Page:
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Bronchus-associated Lymphoid Tissue Lymphoma

De, Sajal MD, FCCP

Journal of Bronchology & Interventional Pulmonology: July 2011 - Volume 18 - Issue 3 - p 295–296
doi: 10.1097/LBR.0b013e318222a1d2
Letter to the Editor
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Supplemental Digital Content is available in the text.

Mahatma Gandhi Institute of Medical Sciences Sevagram, Maharashtra, India

Disclosure: The author has no conflicts of interest to report.

Supplemental Digital Content is available for this study. Direct URL citations appear in the printed text and are provided in the HTML and PDF versions of this study on the Journal's Web site, www.bronchology.com.

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To the Editor:

A 70-year-old woman was admitted with complaints of dry cough and heaviness in her chest with exertional dyspnea for the past 6 months. She denied any fever or weight loss. Her physical examination and routine laboratory investigations were unremarkable. Chest x-ray revealed nodular opacities over the right upper and left lower zones. Contrast-enhanced computed tomography of thorax confirmed partially calcified, minimally enhancing soft tissue lesions in the right upper lobe and lingula along with few subcentimeter pleural-based calcific lesions. Her Mantoux test was negative.

On bronchoscopic examination, a smooth reddish nodular growth was seen below the left vocal cord (Fig. 1). Similar lesions were also seen involving the anterior segment of right upper and middle lobe bronchi, left upper lobe bronchus, and lingular segment (Fig. 2). (Supplemental Digital Content 1, http://links.lww.com/LBR/A84, for video of the bronchoscopic examination). Multiple endobronchial biopsies were obtained from these lesions.

FIGURE 1

FIGURE 1

FIGURE 2

FIGURE 2

Hemotoxylin and eosin staining of the biopsy tissue revealed subepithelial nests of overcrowded small cells showing high nuclear cytoplasmic ratio, hyperchromatic nuclei with speckled chromatin, and scanty eosinophilic cytoplasm. These cells were separated by fibrous tissue and areas of hemorrhage. On immunohistochemical staining, cells were strongly positive for leukocyte common antigen and CD20, and negative for neuron specific enolase, CK-7, and CD3. These findings were suggestive of low-grade non-Hodgkin lymphoma of B-lineage. The patient refused to undergo further investigation and treatment.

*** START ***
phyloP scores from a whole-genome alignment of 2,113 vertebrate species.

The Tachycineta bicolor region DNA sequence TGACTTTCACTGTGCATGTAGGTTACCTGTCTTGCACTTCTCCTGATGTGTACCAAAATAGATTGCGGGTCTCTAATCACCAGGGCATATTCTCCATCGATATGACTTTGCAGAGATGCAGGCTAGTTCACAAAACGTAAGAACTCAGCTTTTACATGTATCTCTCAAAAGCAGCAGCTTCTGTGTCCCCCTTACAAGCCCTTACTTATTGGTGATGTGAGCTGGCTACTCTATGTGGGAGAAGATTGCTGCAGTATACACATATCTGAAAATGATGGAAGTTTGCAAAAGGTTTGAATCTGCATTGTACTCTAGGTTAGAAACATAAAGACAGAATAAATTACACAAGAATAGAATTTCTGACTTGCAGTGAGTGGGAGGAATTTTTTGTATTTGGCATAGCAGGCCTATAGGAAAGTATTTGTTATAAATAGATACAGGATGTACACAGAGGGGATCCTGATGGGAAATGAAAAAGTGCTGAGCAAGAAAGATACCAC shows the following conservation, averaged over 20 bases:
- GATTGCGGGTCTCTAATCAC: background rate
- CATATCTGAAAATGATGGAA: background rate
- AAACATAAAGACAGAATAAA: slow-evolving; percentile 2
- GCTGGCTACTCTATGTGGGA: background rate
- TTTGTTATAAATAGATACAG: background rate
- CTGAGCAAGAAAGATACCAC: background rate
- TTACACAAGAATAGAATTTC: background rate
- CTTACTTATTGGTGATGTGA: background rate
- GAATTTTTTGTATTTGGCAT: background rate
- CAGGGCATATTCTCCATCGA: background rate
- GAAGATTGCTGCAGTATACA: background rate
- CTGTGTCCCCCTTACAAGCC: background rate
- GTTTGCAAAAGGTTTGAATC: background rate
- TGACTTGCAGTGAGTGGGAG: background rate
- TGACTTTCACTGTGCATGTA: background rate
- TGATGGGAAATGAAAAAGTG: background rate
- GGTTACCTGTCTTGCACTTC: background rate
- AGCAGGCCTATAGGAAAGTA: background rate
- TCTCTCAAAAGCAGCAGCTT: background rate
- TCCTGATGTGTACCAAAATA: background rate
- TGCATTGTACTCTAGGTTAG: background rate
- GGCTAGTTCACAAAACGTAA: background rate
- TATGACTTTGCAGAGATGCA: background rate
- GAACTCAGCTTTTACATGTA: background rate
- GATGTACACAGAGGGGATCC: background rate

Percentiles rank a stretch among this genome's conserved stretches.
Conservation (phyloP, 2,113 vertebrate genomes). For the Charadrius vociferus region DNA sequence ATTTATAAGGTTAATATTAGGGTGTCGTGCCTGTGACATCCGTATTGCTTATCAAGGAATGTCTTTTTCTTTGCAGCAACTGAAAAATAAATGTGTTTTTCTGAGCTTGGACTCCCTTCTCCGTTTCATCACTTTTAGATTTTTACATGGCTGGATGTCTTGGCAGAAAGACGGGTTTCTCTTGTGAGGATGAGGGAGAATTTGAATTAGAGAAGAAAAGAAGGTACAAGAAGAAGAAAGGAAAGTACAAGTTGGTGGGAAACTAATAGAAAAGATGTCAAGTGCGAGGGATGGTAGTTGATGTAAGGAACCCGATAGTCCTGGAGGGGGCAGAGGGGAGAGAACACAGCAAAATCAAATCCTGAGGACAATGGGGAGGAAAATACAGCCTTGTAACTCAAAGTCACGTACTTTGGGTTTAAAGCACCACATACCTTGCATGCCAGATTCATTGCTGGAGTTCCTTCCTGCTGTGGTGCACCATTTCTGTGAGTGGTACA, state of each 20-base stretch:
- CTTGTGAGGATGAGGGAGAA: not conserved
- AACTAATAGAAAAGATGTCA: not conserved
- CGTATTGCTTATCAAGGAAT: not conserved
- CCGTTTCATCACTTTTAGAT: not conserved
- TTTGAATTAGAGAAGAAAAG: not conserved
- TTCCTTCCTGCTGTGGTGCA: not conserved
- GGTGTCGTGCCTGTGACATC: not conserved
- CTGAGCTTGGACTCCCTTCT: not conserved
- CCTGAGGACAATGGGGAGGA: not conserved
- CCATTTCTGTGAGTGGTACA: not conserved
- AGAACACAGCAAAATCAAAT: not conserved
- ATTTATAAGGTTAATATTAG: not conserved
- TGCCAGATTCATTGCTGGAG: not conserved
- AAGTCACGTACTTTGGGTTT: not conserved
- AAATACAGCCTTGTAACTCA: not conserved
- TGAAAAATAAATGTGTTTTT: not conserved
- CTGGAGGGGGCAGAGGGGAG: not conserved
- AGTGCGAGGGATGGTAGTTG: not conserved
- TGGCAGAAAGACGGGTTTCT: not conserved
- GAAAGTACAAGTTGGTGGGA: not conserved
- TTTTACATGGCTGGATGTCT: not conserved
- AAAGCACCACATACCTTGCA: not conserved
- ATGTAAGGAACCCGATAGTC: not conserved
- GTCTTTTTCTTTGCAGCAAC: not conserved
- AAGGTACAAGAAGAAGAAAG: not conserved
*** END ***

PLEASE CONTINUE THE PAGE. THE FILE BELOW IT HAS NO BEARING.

Mucosa-associated lymphoid tissue located under respiratory tract epithelia is known as bronchus-associated lymphoid tissue (BALT). BALT lymphoma (also known as pulmonary mucosa-associated lymphoid tissue lymphoma) is a relatively rare, low-grade, and slowly growing non-Hodgkin lymphoma. Mucosa-associated lymphoid tissue lymphoma (MALT lymphoma) arises from extranodal tissue. Stomach is the commonest site of involvement and other common organs are lung, thyroid, salivary glands, and intestine. No infective agents have been identified for the nongastrointestinal MALT lymphoma. BALT lymphomas are probably acquired secondary to antigenic stimuli or autoimmune disease with subsequent progression to lymphoma.

BALT lymphoma shows a peak incidence in the sixth and seventh decade of life. BALT lymphoma involving glottic or subglottic region is relatively rare.1 Lung lesions of BALT lymphoma are usually peripheral and may be mass-like consolidation (87%), solitary, or multiple nodules (75%).2 Occasionally, it can present as localized endobronchial lesion. However, bronchoscopically there may be no abnormality or mucosal inflammation or stenosis.3 The diagnostic yield of bronchoscopy is high in the presence of endobronchial lesions. In a series of 20 patients with BALT lymphoma, bronchoscopic diagnosis was possible in only 6 patients; the rest required thoracotomy for the diagnosis.4

A majority of patients with BALT have no respiratory symptoms and usually are found to have an abnormal chest imaging study at presentation. Rarely, they may present with cough (most common symptom), hemoptysis, and dyspnea.

The histopathologically BALT lymphoma are characterized by infiltration of small lymphocytes invading the epithelial structures, forming the lymphoepithelial lesion. Immunohistologic examination will confirm that the neoplastic cells have the characteristic monoclonal B-cell origin.

These lymphomas show indolent growth, remain localized for a long time, and respond well to local therapy. BALT lymphoma can be treated by laser resection, chemotherapy, radiotherapy, or combined chemoradiotherapy. The present case is a unique case of BALT lymphoma simultaneously involving subglottic and endobronchial mucosa.

Sajal De MD, FCCP

Mahatma Gandhi Institute of Medical Sciences Sevagram, Maharashtra, India

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ACKNOWLEDGEMENT

The author wishes to thank Dr Ritu Singhal, Department of Pathology, Jawaharlal Nehru Cancer Hospital, Bhopal, for her help in histopathological diagnosis.

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REFERENCES

1. Steffen A, Jafari C, Merz H, et al. Subglottic MALT lymphoma of the larynx-more attention to the glottis In Vivo.. 2007;21:695–698
2. King LJ, Padley SPG, Watherspoon AC, et al. Pulmonary MALT lymphoma: imaging findings in 24 cases Eur Radiol.. 2000;10:1932–1938
3. Cadranel J, Wislez M, Antoine M. Primary pulmonary lymphoma Eur Respir J.. 2002;20:750–762
4. Kim JH, Lee SH, Park J, et al. Primary Pulmonary Non-Hodgkin's Lymphoma Jpn J Clin Oncol.. 2004;34:510–514

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